By Ray Stern
By Ray Stern
By New Times
By Amy Silverman
By Stephen Lemons
By Stephen Lemons
By Monica Alonzo
By Chris Parker
Tom Sands is poised to open the floodgates. On June 2, the Salt River Project engineer will begin diverting water from a canal in Papago Park into Tempe's Town Lake, the centerpiece of the city's Rio Salado project.
About 100 million gallons of water a day will cascade into the Salt River channel, filling Town Lake in about two months and culminating more than 30 years of dreaming, planning and building to return water to the river.
Wedged between inflatable rubber dams, the two-mile-long Town Lake will slowly take form in the shadow of downtown Tempe's twin buttes, where pre-Columbian Indians etched petroglyphs overlooking a vibrant river that nourished a thriving corridor of cottonwoods, mesquite and wildlife.
The Salt River flowed year-round through the Valley until 60 years ago, when completion of upstream dams diverted nearly all the water into irrigation canals. Before long, the dry riverbed became the Valley's dumping ground, host to scores of landfills.
In 1987, Maricopa County voters soundly rejected a $1.5 billion property-tax boost to finance a grandiose, $3 billion plan to transform 26 miles of the Salt River bed into parks and new developments. The next day, then-mayor Harry Mitchell vowed that Tempe would proceed with its own Rio Salado project.
Twelve years later, the most visible symbol of that effort--Town Lake--is imminent.
But $1 billion in commercial, retail and residential development that is supposed to go hand in hand with Town Lake is not imminent. The grand Peabody Hotel the city has touted may not be built, which would impact the city budget in other areas.
Meanwhile, the price Tempe's citizens have paid--some say unwittingly--for their own version of Rio Salado has escalated beyond anyone's wildest expectations.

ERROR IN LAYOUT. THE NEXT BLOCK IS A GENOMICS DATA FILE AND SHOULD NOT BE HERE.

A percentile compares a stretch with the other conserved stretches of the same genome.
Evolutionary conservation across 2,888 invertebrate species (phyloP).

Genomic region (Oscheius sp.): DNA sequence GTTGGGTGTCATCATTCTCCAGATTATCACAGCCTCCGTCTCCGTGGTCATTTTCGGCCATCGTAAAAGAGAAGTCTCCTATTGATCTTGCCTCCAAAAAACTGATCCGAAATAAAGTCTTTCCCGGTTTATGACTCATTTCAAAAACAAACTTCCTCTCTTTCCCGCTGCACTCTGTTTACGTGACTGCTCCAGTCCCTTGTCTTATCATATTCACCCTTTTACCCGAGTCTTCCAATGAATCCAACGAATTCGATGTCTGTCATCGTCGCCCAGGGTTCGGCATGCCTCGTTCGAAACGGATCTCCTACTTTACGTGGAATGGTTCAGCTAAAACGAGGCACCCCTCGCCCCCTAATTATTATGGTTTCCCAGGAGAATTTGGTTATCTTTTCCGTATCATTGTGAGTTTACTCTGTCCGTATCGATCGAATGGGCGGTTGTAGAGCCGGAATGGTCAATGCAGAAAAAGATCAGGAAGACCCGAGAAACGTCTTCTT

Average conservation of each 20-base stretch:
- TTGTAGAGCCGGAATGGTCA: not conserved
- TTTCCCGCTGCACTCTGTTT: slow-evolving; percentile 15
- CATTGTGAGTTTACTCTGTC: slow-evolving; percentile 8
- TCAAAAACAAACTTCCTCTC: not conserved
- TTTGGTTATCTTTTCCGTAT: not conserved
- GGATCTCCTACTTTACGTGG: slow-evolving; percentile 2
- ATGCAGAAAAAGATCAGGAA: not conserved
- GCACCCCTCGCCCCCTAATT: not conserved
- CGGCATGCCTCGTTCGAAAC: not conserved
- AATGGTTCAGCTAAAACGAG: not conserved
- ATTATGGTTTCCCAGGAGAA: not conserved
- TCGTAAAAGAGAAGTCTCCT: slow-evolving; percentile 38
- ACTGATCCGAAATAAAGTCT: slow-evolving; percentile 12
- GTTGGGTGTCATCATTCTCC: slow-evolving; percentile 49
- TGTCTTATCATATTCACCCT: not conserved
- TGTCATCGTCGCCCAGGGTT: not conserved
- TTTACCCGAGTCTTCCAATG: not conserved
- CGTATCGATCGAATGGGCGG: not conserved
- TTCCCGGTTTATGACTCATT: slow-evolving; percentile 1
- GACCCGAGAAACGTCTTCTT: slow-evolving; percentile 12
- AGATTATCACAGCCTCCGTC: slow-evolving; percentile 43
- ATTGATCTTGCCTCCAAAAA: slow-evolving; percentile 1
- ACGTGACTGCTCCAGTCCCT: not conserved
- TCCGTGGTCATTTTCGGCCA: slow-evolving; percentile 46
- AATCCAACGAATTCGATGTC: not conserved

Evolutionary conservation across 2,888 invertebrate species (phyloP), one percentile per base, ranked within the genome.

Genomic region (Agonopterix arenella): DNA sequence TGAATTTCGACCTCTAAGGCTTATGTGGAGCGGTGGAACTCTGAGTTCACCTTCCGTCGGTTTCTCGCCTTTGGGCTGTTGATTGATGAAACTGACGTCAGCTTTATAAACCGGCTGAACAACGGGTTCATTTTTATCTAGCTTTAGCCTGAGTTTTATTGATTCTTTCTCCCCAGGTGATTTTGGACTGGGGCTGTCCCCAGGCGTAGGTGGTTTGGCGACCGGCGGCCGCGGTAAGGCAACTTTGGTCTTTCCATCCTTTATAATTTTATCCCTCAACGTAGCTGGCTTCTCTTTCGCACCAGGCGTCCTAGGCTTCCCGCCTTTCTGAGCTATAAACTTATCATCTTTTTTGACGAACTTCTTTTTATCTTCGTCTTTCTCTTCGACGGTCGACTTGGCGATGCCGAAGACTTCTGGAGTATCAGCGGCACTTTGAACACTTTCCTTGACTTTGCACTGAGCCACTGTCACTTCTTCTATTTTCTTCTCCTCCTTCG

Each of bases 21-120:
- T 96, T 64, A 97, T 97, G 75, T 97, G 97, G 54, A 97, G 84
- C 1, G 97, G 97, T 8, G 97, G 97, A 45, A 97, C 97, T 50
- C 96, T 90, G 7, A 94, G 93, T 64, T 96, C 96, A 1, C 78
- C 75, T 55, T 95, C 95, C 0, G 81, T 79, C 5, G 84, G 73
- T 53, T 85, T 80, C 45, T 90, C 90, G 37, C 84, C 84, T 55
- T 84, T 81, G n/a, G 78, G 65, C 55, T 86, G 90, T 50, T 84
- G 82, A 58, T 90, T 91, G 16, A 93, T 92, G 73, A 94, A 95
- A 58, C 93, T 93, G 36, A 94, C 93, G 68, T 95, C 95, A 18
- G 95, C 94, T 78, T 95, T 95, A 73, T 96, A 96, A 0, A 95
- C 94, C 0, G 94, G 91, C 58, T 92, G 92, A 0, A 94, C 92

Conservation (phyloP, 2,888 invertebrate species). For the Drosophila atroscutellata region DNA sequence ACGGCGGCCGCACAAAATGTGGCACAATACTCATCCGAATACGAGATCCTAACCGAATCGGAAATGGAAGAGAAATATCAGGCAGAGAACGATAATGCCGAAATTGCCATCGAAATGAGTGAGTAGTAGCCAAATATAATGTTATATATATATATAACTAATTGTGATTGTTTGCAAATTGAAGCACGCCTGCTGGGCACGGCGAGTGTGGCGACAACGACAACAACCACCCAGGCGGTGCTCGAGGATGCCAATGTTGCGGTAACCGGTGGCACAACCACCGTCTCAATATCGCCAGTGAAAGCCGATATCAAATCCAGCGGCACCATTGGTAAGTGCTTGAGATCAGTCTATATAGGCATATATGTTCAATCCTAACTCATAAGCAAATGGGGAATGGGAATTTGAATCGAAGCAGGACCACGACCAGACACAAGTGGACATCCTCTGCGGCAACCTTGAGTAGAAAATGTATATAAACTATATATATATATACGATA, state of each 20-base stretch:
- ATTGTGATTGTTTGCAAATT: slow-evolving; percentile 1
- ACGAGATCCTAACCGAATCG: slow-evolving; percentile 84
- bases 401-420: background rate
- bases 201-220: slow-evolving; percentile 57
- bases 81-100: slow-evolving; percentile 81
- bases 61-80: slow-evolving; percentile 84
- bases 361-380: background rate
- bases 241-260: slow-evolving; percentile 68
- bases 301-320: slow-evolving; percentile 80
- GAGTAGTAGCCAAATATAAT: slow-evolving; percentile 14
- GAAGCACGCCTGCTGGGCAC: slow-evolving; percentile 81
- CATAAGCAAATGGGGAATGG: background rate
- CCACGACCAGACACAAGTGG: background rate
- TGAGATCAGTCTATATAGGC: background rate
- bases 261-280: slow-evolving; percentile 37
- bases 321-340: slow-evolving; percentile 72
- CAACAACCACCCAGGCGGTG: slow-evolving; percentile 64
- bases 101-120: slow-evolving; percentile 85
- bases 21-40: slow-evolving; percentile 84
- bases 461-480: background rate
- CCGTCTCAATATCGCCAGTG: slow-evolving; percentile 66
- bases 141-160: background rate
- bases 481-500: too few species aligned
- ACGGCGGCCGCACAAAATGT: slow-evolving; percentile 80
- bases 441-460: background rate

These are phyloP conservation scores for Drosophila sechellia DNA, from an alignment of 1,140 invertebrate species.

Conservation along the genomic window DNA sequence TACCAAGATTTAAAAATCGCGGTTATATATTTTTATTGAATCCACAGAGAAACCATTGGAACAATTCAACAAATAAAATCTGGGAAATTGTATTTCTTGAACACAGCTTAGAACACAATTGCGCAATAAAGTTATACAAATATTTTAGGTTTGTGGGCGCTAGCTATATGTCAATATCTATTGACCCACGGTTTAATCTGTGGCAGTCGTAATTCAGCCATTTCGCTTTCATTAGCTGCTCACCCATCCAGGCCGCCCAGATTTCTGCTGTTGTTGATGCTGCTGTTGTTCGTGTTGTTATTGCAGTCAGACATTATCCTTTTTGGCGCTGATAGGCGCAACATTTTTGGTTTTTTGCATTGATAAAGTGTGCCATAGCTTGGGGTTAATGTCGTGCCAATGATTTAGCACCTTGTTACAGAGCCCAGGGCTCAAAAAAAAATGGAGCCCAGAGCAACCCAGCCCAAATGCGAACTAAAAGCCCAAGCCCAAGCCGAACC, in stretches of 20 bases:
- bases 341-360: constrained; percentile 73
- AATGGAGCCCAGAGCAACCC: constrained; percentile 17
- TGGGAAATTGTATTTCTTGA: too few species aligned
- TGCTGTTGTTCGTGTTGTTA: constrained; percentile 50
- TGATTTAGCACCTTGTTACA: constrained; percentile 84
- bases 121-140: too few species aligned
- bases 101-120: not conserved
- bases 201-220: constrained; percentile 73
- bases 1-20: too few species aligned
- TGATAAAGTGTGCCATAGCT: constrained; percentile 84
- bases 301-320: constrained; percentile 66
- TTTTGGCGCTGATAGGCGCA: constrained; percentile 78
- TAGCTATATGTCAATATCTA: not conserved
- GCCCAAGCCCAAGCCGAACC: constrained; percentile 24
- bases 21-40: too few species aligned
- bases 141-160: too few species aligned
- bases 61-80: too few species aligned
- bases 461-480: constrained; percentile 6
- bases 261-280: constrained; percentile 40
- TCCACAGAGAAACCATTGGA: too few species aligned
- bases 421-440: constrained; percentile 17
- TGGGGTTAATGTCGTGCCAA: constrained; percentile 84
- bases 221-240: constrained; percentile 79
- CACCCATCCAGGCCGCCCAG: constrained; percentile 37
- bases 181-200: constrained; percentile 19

What was supposed to be a $45 million project has consumed more than $100 million in the past decade, with an additional $59 million in expenses on the horizon. Throw in $45 million more in state and flood-control district expenses and, to paraphrase Everett Dirksen, you're talking real money:
That's twice what the City of Phoenix spent to build America West Arena.
Tempe's three-decade obsession to transform the trash-strewn river bottom into a huge public water park bounded by $1 billion worth of private development is as bold as it is controversial.
"I think the Town Lake is to Maricopa County as Central Park is to New York," says Tempe developer John Benton, whose team plans to break ground on a 275-room hotel and an eight-story office building on the Town Lake's south shore later this year.
Critics take a more jaundiced view, claiming the project is a massive subsidy for developers and that the money would have been better spent on other civic projects.
"The public has never known what Rio Salado is all about," says former councilwoman Barbara Sherman. "They never knew what these costs are really. It's all been fluff."
The city has skillfully--some say deceitfully--negotiated its Rio Salado project through a daunting array of obstacles to move the lake from the drawing board to reality. (Tempe's Town Lake and Rio Salado project should not be confused with Rio Salado Crossing, the massive football stadium/convention center proposed along the riverbed in Mesa.)
Tempe's pathway has been paved with money. Lots of money.
Boosted by a robust economy and a 20 percent sales-tax increase--the 1993 tax hike was promoted as necessary to fund increased fire and police protection--Tempe has generated steady budget surpluses the past six years. The budget surplus is now averaging $15 million annually, and one-third of it is earmarked for Rio Salado.
But budget surpluses alone were not enough to fuel Rio Salado.
In 1995, the city council adopted a clever financing plan to build the $45 million Town Lake portion of the Rio Salado by selling bonds without the public's permission. The plan allowed the council to avoid what would have been a contentious election campaign.